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Striking Distance and The Snowman: The Unfinished Monomyth

There’s a certain type of movie that we really like to make. And despite all this practice, we very rarely get it right. You know the one.

A noble truth seeker. Met with personal tragedy. Brought down by inner demons and addiction. Only to overcome it all and finally rid the world of an evil only they can truly understand. Usually there is saxophone music and a car chase.

I’d like to begin this look back at 1993 Bruce Willis thriller Striking Distance with an excerpt from Joseph Campbell’s The Hero with a Thousand Faces. I do this because, well, I’m a bit of a jerk.

Campbell writes, “There is no final system for the interpretation of myths, and there never will be any such thing. Mythology is like the god Proteus, ‘the ancient one of the sea, whose speech is sooth.’ The god ‘will make assay, and take all manner of shapes of things that creep upon the earth, of water likewise, and of fierce fire burning.’”

Much like the constantly morphing Greek god Proteus, there is a certain unknowable strain of films to which Striking Distance belongs. They are familiar in that they all stem from the same monomyth of the American detective thriller. But through whatever production problems or simple mistakes, these movies remain indecipherable.

Anyone familiar with the 2017 thriller The Snowman will recognize the issues with Striking Distance. For those unfamiliar, The Snowman follows alcoholic detective Harry Hole (yep) as he tracks down a serial killer who leaves behind clues and little snowmen to mock the authorities who are always one step behind.

The movie is notable in that it received a wide release despite major chunks of the story never being filmed–an estimated 20 percent. This meant that the editor was forced to cobble together what available shots they did have to tell something of a coherent story. It’s interesting to examine from a filmmaking perspective, but don’t expect to actually understand what the hell is happening.

Sidenote: While Striking Distance does not have a character with a name as good as Harry Hole, an actor named Timothy Butts has an uncredited role as “Huck Tuckerman,” which sounds like a joke.

Whereas The Snowman suffered from a lack of footage to tell its story, Striking Distance apparently had the opposite problem. Early test audiences found the movie too confusing and the plot overstuffed. Reports from the set claim that Willis demanded these extraneous plot points be added to director Rowdy Herrington and Marty Kaplan’s original script. These were dropped and reshoots were ordered, but watching the movie you can just feel that large pieces of the film are missing.

Striking Distance tells the story of alcoholic homicide detective Tom Hardy (not that one) as he tracks a serial killer who calls police to broadcast the song “Little Red Riding Hood” by Sam the Sham and the Pharaohs as he kills.

Interestingly, Hardy is a pariah among his fellow officers after he testifies in a police brutality case against his partner, played by Murphy Brown’s house painter, Robert Pastorelli. Also, Hardy’s police chief father is briefly played by Frasier’s dad, John Mahoney.

Forget any hopes you might have that this serves as a sort of prequel to the Cheers spinoff and Mahoney will retire from the force and move in with his snobbish son in Seattle. Mahoney’s character is killed off early in the film, which feels like a missed opportunity. Mahoney really does a lot with what little screen time he has.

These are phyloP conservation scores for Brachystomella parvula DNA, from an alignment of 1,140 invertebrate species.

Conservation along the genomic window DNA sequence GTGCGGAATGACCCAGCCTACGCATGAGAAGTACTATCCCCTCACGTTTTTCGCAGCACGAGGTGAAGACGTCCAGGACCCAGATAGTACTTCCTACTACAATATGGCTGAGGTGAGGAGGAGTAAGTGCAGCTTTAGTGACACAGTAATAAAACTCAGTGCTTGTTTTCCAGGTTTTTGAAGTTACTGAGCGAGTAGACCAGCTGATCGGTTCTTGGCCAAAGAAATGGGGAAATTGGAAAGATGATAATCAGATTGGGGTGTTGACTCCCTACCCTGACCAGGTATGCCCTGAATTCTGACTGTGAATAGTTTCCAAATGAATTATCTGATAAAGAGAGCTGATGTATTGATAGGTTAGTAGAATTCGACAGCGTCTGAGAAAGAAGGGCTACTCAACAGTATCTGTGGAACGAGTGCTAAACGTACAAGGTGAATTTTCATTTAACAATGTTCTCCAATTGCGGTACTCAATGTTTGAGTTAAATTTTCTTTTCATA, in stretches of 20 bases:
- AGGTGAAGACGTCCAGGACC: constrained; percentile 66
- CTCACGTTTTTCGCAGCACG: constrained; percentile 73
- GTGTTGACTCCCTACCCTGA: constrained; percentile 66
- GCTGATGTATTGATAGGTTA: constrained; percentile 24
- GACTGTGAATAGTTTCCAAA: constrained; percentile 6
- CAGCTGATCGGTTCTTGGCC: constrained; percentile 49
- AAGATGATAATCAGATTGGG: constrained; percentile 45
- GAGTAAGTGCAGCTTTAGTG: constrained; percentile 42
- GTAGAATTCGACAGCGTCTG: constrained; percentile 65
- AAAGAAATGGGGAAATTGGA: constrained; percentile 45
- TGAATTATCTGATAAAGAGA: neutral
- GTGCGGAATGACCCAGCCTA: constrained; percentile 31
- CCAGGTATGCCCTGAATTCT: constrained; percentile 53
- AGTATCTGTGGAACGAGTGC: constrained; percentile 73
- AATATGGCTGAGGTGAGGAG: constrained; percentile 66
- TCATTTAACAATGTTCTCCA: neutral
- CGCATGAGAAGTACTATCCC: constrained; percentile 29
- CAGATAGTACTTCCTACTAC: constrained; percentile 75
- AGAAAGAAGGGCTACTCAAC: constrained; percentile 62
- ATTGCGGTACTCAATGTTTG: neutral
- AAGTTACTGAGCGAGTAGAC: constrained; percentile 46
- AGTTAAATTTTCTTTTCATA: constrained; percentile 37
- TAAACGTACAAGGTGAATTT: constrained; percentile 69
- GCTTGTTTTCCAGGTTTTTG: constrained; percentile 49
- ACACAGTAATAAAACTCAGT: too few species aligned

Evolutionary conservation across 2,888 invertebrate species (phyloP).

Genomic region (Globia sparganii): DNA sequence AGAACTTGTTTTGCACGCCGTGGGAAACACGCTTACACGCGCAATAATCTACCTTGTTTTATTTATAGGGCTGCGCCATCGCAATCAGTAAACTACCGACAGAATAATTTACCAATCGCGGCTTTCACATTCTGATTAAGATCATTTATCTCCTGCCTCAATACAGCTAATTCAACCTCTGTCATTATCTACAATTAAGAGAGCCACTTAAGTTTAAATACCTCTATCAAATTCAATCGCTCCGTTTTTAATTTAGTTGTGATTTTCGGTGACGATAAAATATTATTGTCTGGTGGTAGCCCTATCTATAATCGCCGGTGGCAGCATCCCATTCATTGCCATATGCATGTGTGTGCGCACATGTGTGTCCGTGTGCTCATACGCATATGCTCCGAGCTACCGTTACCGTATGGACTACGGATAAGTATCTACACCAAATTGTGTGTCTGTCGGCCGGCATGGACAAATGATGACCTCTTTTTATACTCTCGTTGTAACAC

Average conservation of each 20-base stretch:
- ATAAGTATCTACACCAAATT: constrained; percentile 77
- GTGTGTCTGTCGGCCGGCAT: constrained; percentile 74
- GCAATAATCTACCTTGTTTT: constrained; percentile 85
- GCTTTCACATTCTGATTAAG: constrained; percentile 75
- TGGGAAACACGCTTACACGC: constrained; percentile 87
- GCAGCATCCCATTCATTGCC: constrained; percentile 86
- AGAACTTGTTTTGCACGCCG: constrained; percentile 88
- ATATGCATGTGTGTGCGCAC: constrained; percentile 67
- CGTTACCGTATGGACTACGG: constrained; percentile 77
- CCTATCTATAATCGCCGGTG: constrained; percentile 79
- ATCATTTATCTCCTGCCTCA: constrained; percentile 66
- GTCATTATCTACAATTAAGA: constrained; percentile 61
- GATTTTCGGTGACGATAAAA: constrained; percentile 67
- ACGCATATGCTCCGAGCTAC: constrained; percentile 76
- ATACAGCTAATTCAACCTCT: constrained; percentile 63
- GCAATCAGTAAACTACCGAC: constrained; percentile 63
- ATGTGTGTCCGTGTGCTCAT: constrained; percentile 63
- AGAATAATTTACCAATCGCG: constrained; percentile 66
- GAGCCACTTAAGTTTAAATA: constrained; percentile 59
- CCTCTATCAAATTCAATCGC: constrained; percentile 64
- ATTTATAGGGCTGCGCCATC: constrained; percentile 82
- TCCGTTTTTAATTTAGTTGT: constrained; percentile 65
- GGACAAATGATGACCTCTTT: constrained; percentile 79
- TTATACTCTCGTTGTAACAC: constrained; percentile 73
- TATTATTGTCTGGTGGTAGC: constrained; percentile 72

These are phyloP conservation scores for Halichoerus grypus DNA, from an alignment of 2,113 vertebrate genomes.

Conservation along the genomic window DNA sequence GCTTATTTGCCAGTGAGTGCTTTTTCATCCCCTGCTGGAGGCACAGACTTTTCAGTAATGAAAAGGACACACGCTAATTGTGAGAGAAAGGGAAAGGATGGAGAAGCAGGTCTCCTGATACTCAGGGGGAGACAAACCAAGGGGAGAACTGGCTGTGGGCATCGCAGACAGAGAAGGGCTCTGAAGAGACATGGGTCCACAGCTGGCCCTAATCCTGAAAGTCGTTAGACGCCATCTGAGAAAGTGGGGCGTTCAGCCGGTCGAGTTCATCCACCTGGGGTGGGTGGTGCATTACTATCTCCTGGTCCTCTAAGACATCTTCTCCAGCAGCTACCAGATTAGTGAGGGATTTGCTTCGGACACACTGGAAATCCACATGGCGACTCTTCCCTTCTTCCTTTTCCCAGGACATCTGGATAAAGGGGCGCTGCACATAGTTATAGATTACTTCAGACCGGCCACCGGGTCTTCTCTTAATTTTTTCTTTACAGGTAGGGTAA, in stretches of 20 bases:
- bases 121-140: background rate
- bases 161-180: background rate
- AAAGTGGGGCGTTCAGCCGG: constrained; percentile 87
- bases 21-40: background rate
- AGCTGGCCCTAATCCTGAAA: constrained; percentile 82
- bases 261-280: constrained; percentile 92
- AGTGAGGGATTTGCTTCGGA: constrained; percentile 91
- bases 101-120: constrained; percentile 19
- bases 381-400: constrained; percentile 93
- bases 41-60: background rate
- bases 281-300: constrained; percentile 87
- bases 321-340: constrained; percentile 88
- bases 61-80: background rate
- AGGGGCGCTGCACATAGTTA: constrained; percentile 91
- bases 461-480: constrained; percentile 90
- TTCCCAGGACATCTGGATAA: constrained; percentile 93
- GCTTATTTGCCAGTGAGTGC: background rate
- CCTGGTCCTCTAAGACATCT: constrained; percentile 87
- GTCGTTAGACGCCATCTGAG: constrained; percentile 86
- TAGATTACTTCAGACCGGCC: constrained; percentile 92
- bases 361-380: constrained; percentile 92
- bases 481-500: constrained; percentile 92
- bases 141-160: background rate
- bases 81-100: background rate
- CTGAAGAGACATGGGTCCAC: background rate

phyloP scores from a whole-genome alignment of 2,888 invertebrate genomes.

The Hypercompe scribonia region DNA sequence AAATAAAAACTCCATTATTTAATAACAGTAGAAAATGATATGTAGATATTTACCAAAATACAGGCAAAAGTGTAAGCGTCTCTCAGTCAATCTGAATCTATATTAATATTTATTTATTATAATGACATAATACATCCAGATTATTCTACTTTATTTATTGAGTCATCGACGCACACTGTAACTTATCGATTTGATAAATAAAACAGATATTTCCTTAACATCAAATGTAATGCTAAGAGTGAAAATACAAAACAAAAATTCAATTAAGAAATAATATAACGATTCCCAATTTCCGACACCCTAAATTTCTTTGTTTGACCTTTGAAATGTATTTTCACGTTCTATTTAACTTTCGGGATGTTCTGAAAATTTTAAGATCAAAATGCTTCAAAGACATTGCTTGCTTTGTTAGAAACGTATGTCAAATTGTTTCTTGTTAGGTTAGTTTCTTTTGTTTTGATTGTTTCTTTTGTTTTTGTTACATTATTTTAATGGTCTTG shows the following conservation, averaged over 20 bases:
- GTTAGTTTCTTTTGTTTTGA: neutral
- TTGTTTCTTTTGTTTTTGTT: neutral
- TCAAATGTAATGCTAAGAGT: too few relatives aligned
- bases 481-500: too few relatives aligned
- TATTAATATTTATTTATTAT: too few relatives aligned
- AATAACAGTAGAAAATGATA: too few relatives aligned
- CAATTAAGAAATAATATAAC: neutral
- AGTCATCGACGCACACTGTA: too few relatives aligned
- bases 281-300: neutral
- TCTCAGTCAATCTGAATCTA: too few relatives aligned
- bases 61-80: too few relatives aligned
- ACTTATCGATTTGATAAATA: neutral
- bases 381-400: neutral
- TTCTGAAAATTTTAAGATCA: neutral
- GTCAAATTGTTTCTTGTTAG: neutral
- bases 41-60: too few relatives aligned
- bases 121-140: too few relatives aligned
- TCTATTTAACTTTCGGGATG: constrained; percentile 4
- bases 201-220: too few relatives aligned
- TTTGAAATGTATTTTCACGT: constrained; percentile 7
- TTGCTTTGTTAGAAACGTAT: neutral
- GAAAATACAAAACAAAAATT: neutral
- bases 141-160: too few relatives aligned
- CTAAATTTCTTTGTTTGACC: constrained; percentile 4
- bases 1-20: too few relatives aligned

The film features a two-year time jump after we see Hardy’s partner throw himself off a bridge rather than face a prison sentence for assaulting a suspect. Hardy now lives on a houseboat, somehow the least glamorous type of boat, right behind pontoon. He is an alcoholic who has been demoted to river patrol. He walks around in shorts and a knee brace like he’s Stone Cold Steve Austin.

Another bright spot in the film is the appearance of Sarah Jessica Parker as Hardy’s new partner on the river patrol squad. Like Mahoney, Parker does a good job with a bit of a cliched role. I mean, it’s not Hocus Pocus good, but it’s good. Wow, 1993 was a big year for her.

In Striking Distance, Parker’s the by-the-book foil to Hardy’s renegade cop. Of course, they fall in love and she cures his alcoholism. Apparently addiction is just some sort of sex curse, like Angel’s soul in Buffy the Vampire Slayer. Remember ’90s cinematic love interests, no man is an island, but every man is a project.

Another less fun trope is we get a couple scenes of female characters we don’t know being abducted in parking lots. This was the peak period in cinema for women being abducted in parking lots.

While Striking Distance is pieced together of well-worn characteristics of the genre, like The Snowman it is somehow unknowable. Your brain is left to fill in the gaps of the story that the film either failed to include or excised completely in hopes of keeping the project alive. The movies serve as a sort of mental exercise for those interested in seeing the nuts and bolts of filmmaking and what happens when parts go missing.

With that in mind, let’s return to the second half of that excerpt from Campbell’s Hero with a Thousand Faces: “The life-voyager wishing to be taught by Proteus must ‘grasp him steadfastly and press him yet the more,’ and at length he will appear in his proper shape. But this wily god never discloses even to the skillful questioner the whole content of his wisdom.”

Striking Distance

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Written By

Dustin Waters is a writer from Macon, Ga, currently living in D.C. After years as a beat reporter in the Lowcountry, he now focuses his time on historical oddities, trashy movies, and the merits of professional wrestling.

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